While we were finishing-up breakfast, the wind had gotten a little bit more enthusiastic but still favored runway 3. The weather forecast had predicted some exuberant early afternoon winds but they would make themselves evident a bit earlier in the northern part of the state. Since we would be flying in a southeasterly direction, we would not get any benefit from those winds. Some of us had planned on stopping at Wickenburg to refuel since it was considerably cheaper than at Deer Valley.

After our arrival in Wickenburg, we taxied up to the fuel island and shut-down. As we exited our airplane, we were met by Ken Calman and his son Jason. It has been several years since my last visit to Wickenburg and the previous operator had made some rather nice improvements to the small office and terminal building. In the back, there is a nice kitchen and lounge for the weary aviator and out front, there is some new furniture if you just want to sit and enjoy a nice cold one. The current operators, Trade Mark Group, are the same folks that operate  the fueling facilities at Buckeye Airport. They have been aggressive in keeping their fuel prices at a very attractive level as compared to those in the close-in Phoenix area.

The Kingman Gang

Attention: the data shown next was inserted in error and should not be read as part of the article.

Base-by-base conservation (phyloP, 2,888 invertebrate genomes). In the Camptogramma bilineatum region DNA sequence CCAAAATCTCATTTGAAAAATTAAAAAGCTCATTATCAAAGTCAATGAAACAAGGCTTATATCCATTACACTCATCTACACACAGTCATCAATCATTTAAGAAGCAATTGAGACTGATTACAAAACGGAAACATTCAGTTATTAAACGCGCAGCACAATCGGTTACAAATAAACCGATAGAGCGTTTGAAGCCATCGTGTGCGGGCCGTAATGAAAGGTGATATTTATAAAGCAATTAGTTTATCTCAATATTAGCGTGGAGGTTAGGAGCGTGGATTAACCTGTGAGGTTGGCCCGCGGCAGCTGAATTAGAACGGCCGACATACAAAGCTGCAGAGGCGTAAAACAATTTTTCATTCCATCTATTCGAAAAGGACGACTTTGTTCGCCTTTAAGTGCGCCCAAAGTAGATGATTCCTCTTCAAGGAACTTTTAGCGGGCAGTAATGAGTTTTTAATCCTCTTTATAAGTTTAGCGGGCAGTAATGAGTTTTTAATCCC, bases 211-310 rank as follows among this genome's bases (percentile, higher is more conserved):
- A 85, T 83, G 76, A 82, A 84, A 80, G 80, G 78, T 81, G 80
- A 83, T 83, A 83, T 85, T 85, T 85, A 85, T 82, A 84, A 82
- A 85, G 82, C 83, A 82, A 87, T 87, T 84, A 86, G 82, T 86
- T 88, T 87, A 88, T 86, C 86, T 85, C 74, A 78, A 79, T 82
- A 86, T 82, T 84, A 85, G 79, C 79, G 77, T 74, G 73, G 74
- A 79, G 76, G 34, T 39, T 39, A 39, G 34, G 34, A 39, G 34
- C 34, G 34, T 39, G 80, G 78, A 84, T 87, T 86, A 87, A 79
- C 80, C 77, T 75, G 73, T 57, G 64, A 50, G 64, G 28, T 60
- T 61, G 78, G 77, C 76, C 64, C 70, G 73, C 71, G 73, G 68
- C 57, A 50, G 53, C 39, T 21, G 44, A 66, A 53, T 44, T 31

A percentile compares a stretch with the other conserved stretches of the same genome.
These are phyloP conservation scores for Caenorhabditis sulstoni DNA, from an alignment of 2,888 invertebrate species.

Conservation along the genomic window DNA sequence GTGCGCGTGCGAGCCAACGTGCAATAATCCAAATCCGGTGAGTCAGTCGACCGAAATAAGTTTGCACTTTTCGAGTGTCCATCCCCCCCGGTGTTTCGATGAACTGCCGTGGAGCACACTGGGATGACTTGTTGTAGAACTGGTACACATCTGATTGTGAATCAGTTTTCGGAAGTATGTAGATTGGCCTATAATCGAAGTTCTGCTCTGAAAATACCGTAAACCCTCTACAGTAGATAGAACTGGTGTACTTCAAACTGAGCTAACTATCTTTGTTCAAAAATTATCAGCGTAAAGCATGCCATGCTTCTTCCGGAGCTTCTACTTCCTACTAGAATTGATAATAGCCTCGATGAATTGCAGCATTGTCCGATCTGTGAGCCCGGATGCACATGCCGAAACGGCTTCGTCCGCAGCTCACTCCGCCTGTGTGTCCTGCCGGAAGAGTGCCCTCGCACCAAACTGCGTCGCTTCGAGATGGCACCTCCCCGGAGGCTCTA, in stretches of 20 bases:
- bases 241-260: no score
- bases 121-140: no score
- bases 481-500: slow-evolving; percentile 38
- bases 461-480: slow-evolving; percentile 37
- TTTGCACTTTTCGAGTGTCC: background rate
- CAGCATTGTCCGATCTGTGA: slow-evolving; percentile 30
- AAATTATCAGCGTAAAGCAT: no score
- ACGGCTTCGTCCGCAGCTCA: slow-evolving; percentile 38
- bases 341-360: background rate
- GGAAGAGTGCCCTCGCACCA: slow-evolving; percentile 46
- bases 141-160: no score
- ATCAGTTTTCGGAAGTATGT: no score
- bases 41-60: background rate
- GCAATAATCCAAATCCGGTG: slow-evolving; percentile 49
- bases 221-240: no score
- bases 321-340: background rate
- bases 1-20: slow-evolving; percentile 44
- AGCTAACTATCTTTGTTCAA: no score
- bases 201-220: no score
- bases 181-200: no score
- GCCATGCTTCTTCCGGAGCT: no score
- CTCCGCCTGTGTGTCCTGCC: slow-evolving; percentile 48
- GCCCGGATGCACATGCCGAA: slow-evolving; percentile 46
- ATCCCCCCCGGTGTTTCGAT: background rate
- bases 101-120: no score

• Warren & Jeri-Ann McIlvoy in 93MB, BC-1
  • Ken and Jason Calman in 5023J
  • Richard Spiegel, Nancy Shore, Dolly Petersen, and Sherry Tave in 901KA, BC-3
  • Tim Tower in 8830C
  • Al Feldner and Brian Brigerman in 33RX, BC-33
  • Larry Jensen in 14LJ, BC-65
  • Mike and Ryan Bartnett in 1794T
  • Walt Schultz in 9305W
  • John Rynerson in 3501M
  • Austin Goodwin in 4351X
  • Glen Yoder in 31TC, BC-007
  • Allen Wallace and Jim Nelson in 1628W, BC-39 and 310
  • Roger Whittier in 706CD, BC-122
  • Robert Mooers and Austin Erwin in 20519

What's Next?

In March, the Breakfast Club will fly to Page and visit the Wahweap Resort. This was our original February destination but due to the restaurant being closed, we moved Page back one month. In April, we will be going to an old favorite, Sedona. The restaurant may be closing during that time so this destination is a bit iffy at this time. That's all for now but remember, fly safe.

Click on the Kingman link to view photos of this fly-in event.